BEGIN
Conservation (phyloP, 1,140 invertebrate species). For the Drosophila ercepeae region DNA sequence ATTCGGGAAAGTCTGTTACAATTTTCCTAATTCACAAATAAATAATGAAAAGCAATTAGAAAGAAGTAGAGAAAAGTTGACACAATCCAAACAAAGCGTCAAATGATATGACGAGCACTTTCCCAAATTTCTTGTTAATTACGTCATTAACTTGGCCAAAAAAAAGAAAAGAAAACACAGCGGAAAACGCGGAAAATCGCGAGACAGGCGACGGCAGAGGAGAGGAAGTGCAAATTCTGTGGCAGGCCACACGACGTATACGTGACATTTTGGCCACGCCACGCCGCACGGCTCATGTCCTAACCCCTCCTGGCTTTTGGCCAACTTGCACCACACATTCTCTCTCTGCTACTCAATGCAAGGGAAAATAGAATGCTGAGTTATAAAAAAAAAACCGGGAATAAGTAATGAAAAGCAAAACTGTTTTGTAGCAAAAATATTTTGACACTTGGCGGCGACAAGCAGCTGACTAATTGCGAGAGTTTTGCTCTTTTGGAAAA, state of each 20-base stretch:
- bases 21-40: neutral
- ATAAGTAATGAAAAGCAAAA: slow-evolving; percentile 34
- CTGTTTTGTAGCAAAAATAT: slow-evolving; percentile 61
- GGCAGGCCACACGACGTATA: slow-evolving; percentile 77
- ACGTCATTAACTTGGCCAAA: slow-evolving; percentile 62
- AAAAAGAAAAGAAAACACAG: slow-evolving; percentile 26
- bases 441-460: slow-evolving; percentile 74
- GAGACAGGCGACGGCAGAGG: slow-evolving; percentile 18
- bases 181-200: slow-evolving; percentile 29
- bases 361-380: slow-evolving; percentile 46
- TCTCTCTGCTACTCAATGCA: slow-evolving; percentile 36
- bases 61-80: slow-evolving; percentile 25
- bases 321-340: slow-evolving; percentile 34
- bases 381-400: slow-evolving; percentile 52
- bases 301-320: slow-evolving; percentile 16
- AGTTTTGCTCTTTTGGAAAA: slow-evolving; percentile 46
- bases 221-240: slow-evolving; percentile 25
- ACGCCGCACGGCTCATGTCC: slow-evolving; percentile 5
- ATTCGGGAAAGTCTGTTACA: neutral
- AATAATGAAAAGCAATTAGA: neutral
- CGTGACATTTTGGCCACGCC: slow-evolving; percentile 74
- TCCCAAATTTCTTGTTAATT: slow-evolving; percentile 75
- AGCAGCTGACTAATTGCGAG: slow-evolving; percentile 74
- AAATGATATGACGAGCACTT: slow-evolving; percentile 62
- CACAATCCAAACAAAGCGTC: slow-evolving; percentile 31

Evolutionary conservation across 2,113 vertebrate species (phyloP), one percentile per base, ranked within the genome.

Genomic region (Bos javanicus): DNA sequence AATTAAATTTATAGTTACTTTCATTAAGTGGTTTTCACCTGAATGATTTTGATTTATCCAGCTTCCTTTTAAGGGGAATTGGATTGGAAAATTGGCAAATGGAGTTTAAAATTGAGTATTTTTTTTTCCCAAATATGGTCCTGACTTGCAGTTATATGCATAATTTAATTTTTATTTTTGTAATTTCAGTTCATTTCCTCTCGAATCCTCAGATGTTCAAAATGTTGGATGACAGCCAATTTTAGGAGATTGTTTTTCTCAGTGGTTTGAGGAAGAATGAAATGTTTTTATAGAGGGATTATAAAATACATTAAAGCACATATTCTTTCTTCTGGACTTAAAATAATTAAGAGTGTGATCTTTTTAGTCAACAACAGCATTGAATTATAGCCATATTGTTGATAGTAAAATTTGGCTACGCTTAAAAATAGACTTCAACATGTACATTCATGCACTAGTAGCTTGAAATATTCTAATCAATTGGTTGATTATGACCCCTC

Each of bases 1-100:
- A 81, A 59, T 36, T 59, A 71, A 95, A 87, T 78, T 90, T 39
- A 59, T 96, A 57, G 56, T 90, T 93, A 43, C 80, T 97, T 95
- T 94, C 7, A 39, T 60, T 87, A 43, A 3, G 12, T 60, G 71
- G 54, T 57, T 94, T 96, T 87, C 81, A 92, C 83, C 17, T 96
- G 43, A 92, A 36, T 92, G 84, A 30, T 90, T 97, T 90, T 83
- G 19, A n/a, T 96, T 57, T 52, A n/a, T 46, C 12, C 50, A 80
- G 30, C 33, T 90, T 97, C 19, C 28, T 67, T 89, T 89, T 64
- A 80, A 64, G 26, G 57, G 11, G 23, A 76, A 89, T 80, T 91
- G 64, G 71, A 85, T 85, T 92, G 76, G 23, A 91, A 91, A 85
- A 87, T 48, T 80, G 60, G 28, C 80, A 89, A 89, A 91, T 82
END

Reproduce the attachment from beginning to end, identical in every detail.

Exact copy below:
Conservation (phyloP, 1,140 invertebrate species). For the Drosophila ercepeae region DNA sequence ATTCGGGAAAGTCTGTTACAATTTTCCTAATTCACAAATAAATAATGAAAAGCAATTAGAAAGAAGTAGAGAAAAGTTGACACAATCCAAACAAAGCGTCAAATGATATGACGAGCACTTTCCCAAATTTCTTGTTAATTACGTCATTAACTTGGCCAAAAAAAAGAAAAGAAAACACAGCGGAAAACGCGGAAAATCGCGAGACAGGCGACGGCAGAGGAGAGGAAGTGCAAATTCTGTGGCAGGCCACACGACGTATACGTGACATTTTGGCCACGCCACGCCGCACGGCTCATGTCCTAACCCCTCCTGGCTTTTGGCCAACTTGCACCACACATTCTCTCTCTGCTACTCAATGCAAGGGAAAATAGAATGCTGAGTTATAAAAAAAAAACCGGGAATAAGTAATGAAAAGCAAAACTGTTTTGTAGCAAAAATATTTTGACACTTGGCGGCGACAAGCAGCTGACTAATTGCGAGAGTTTTGCTCTTTTGGAAAA, state of each 20-base stretch:
- bases 21-40: neutral
- ATAAGTAATGAAAAGCAAAA: slow-evolving; percentile 34
- CTGTTTTGTAGCAAAAATAT: slow-evolving; percentile 61
- GGCAGGCCACACGACGTATA: slow-evolving; percentile 77
- ACGTCATTAACTTGGCCAAA: slow-evolving; percentile 62
- AAAAAGAAAAGAAAACACAG: slow-evolving; percentile 26
- bases 441-460: slow-evolving; percentile 74
- GAGACAGGCGACGGCAGAGG: slow-evolving; percentile 18
- bases 181-200: slow-evolving; percentile 29
- bases 361-380: slow-evolving; percentile 46
- TCTCTCTGCTACTCAATGCA: slow-evolving; percentile 36
- bases 61-80: slow-evolving; percentile 25
- bases 321-340: slow-evolving; percentile 34
- bases 381-400: slow-evolving; percentile 52
- bases 301-320: slow-evolving; percentile 16
- AGTTTTGCTCTTTTGGAAAA: slow-evolving; percentile 46
- bases 221-240: slow-evolving; percentile 25
- ACGCCGCACGGCTCATGTCC: slow-evolving; percentile 5
- ATTCGGGAAAGTCTGTTACA: neutral
- AATAATGAAAAGCAATTAGA: neutral
- CGTGACATTTTGGCCACGCC: slow-evolving; percentile 74
- TCCCAAATTTCTTGTTAATT: slow-evolving; percentile 75
- AGCAGCTGACTAATTGCGAG: slow-evolving; percentile 74
- AAATGATATGACGAGCACTT: slow-evolving; percentile 62
- CACAATCCAAACAAAGCGTC: slow-evolving; percentile 31

Evolutionary conservation across 2,113 vertebrate species (phyloP), one percentile per base, ranked within the genome.

Genomic region (Bos javanicus): DNA sequence AATTAAATTTATAGTTACTTTCATTAAGTGGTTTTCACCTGAATGATTTTGATTTATCCAGCTTCCTTTTAAGGGGAATTGGATTGGAAAATTGGCAAATGGAGTTTAAAATTGAGTATTTTTTTTTCCCAAATATGGTCCTGACTTGCAGTTATATGCATAATTTAATTTTTATTTTTGTAATTTCAGTTCATTTCCTCTCGAATCCTCAGATGTTCAAAATGTTGGATGACAGCCAATTTTAGGAGATTGTTTTTCTCAGTGGTTTGAGGAAGAATGAAATGTTTTTATAGAGGGATTATAAAATACATTAAAGCACATATTCTTTCTTCTGGACTTAAAATAATTAAGAGTGTGATCTTTTTAGTCAACAACAGCATTGAATTATAGCCATATTGTTGATAGTAAAATTTGGCTACGCTTAAAAATAGACTTCAACATGTACATTCATGCACTAGTAGCTTGAAATATTCTAATCAATTGGTTGATTATGACCCCTC

Each of bases 1-100:
- A 81, A 59, T 36, T 59, A 71, A 95, A 87, T 78, T 90, T 39
- A 59, T 96, A 57, G 56, T 90, T 93, A 43, C 80, T 97, T 95
- T 94, C 7, A 39, T 60, T 87, A 43, A 3, G 12, T 60, G 71
- G 54, T 57, T 94, T 96, T 87, C 81, A 92, C 83, C 17, T 96
- G 43, A 92, A 36, T 92, G 84, A 30, T 90, T 97, T 90, T 83
- G 19, A n/a, T 96, T 57, T 52, A n/a, T 46, C 12, C 50, A 80
- G 30, C 33, T 90, T 97, C 19, C 28, T 67, T 89, T 89, T 64
- A 80, A 64, G 26, G 57, G 11, G 23, A 76, A 89, T 80, T 91
- G 64, G 71, A 85, T 85, T 92, G 76, G 23, A 91, A 91, A 85
- A 87, T 48, T 80, G 60, G 28, C 80, A 89, A 89, A 91, T 82